He said, she said, we said: In translation

Grace Bachmann - Senegal


March 12, 2013

 Host father, the village religious leader- “Fatou, where have you been? I hardly see you, my child, anymore.”
Me- “I like to wander all over the village.”
Host father- <chuckles> “That’s great- now the whole village knows you.”
Neighbor- “You’re taking corn to the grinding machine.  Can you cook latcheeri*?”
*traditional corn cous-cous dish
Me- “I try.”
Neighbor- <laughes> “Eh, Fatou. Yes, you can. You’ll be Peul soon.”
Friend- “Why’d you cut all of your hair? It was beautiful.”
Me- “The heat is coming. I would have suffered.”
Friend- “Did you keep the hair?”
Me- “Yes.”
Friend- “Can I have it to weave into my hair.”
Me- “Sure.”
Friend- “Great. Bring it tonight.”
Friend- “How come you can speak Pulaar and we can’t speak English?”
Host sister- “You’re back. Here, grind these leaves and meat, and then throw them in the pot.”
Me- <sets down lap top on a stool, finds life-size wooden mallet and commences pounding>
Student in my class who I met at the water pump- “Fatou, are we learning to draw today?”
Me- “Yep. Are you coming?”
Student- “If I finish cooking.”
Nephew, almost three years old- “Fatou Diallo, are you afraid of hot pepper?”
Me- <doesn’t yet understand baby talk in Pulaar> “What?”
Nephew- <repeats his question, more vigorously each time, until my sister repeats more articulately> “ARE YOU AFRAID OF HOT PEPPER?”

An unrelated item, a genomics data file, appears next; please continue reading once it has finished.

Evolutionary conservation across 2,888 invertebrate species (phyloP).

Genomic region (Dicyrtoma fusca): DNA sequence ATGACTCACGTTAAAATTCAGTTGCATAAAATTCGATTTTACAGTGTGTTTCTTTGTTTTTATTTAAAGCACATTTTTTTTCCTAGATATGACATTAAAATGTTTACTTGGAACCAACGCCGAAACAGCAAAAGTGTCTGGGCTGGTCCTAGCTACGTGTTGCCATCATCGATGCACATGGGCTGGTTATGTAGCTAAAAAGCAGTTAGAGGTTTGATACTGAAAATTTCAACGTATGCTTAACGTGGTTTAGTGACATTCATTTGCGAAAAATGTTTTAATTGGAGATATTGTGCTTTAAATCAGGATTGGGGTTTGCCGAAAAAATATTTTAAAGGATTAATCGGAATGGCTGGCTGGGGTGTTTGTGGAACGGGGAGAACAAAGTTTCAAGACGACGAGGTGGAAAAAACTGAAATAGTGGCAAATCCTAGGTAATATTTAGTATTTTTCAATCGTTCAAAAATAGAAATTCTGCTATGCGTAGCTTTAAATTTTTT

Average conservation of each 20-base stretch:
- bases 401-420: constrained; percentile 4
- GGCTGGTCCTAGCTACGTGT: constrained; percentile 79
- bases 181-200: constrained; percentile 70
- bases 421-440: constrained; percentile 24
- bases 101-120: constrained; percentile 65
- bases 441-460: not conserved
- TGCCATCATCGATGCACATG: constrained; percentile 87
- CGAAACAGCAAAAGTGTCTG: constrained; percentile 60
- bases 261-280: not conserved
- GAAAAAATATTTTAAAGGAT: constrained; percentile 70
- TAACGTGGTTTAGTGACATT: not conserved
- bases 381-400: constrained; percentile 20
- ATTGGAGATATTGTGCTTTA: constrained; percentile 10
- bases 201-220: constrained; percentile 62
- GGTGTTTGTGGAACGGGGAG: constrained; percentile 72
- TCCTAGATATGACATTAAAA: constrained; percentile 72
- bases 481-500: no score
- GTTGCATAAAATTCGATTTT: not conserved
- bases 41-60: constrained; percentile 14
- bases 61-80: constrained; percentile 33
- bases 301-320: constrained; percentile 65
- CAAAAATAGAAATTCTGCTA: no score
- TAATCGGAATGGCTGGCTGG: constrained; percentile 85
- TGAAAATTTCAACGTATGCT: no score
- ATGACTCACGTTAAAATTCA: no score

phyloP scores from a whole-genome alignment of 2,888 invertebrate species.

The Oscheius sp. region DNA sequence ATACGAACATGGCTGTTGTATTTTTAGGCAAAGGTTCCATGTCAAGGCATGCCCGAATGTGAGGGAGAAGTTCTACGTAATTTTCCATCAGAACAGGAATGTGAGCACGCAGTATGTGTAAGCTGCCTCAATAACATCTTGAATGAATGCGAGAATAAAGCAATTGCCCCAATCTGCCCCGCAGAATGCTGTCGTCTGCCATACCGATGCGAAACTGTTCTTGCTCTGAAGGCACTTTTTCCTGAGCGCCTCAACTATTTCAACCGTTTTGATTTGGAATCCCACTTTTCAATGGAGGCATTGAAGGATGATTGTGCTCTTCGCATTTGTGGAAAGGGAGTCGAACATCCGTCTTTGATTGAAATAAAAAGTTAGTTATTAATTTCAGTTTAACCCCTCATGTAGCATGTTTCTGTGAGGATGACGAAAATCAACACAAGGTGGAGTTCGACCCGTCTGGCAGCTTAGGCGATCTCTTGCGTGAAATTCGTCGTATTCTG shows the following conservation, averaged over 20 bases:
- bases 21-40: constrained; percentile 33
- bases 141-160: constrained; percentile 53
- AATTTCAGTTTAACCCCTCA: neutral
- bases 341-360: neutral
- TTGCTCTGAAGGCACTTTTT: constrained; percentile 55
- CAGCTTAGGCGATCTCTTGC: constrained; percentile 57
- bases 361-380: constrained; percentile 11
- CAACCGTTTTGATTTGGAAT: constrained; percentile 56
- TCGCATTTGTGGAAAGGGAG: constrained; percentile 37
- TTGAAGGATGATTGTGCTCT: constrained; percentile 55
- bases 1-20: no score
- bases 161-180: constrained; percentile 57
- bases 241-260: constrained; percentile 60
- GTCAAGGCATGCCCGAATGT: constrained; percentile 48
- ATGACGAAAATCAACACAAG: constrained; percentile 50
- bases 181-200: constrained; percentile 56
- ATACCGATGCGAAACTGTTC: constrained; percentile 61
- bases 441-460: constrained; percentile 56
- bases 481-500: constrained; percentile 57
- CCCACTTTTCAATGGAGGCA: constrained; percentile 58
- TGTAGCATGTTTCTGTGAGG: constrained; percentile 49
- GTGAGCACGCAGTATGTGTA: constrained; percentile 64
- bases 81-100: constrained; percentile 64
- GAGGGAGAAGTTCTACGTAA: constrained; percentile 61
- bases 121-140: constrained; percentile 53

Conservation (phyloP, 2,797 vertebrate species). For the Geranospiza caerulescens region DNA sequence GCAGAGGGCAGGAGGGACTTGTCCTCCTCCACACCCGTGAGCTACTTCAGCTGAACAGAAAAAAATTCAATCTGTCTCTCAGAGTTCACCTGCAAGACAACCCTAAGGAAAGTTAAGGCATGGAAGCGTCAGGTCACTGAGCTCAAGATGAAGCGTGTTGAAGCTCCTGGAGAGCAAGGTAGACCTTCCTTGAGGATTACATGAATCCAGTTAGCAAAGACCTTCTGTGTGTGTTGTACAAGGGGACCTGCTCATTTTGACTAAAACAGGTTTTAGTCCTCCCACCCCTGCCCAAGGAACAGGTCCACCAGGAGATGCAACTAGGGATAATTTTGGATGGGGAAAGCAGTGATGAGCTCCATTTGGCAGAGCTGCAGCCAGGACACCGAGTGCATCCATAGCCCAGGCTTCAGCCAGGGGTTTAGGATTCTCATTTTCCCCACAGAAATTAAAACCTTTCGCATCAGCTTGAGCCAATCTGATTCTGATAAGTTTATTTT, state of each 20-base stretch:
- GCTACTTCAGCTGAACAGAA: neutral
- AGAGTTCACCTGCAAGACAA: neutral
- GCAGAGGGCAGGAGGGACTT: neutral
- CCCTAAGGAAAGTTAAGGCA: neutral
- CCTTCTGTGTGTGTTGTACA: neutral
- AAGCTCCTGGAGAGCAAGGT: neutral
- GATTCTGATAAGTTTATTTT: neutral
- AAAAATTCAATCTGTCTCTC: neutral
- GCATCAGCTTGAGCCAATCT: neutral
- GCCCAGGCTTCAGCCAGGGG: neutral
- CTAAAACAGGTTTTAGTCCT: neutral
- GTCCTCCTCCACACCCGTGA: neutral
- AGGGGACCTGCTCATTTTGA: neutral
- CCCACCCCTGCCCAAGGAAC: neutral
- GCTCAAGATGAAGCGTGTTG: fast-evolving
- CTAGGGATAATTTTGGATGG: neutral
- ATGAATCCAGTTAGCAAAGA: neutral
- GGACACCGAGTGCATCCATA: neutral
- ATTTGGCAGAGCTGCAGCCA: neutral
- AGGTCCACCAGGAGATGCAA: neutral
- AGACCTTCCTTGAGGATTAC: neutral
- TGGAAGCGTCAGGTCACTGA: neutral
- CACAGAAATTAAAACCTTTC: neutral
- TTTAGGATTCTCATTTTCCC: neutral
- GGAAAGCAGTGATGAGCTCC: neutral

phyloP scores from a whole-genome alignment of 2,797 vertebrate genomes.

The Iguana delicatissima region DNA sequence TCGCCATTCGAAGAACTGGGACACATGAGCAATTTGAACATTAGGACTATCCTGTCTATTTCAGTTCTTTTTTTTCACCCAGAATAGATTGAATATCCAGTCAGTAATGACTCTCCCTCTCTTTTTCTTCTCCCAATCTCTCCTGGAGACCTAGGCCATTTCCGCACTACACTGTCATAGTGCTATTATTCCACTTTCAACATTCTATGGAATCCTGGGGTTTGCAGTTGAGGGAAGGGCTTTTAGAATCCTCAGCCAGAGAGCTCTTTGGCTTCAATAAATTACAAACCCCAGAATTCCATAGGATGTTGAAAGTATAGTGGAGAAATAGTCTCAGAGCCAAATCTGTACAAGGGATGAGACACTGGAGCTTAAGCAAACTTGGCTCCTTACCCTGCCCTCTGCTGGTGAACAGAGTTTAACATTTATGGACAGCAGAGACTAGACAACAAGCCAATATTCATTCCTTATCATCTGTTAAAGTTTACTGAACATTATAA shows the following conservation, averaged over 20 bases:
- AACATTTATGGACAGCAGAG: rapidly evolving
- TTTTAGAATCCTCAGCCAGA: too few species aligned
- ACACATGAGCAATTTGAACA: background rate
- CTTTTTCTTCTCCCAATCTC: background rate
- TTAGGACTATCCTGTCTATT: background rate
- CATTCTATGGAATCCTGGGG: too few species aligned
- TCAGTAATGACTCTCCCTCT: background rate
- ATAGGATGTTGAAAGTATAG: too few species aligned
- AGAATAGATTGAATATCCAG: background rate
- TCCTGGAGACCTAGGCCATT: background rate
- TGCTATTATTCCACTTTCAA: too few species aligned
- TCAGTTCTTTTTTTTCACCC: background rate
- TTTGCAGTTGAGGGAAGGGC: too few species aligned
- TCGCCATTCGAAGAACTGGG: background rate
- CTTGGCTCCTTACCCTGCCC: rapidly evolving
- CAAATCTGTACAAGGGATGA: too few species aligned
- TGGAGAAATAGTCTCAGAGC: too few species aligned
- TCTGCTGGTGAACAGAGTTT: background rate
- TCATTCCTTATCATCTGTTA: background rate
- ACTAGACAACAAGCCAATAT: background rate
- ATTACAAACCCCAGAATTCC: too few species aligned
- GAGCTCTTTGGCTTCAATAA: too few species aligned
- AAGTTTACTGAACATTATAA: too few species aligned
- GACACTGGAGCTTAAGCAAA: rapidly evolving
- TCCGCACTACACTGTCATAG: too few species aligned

Me- “Oh. No.”
Host father- “Where are you going?”
Me- “I’m going to the primary school to teach.”
Host father- “Wait for the third cup of tea.”
Me- <sacrifices being early to class for the third cup>
Friend- “If you go home to America, come back here and marry me.”
Me- “Can  you wait ten years? I have to go to college first and then find a job.”
Friend- “Ten years!?! I’ll be old and grey by then.”
Host mom- “Fatou, come and eat.”
Me- “I already ate, thanks.”
Host mom- “Eat just a little more.”
Me- “Really, I’m very full.”
Host mom- “Come on. Just a little- it’s rice and peanuts!”
Me- “Okay.”
Host brother- “What’s this?”
Me- “An Etch-A-Sketch.”
Host brother- “What?”
Host grandmother- “Take a break from cracking peanuts. You must be tired.”
Me- <a mound of cracked peanuts in front of me, my thumbs red and swollen> “I’m fine.” <continue cracking peanuts>
Host brother- “They [GCY Fellows] refuse to rest.  Fatou runs to the top of the mountain everyday.”
Host grandmother- “Uh! O tampi!*”
*Tampi (from verb tampugol) refers to suffering and exhaustion

Grace Bachmann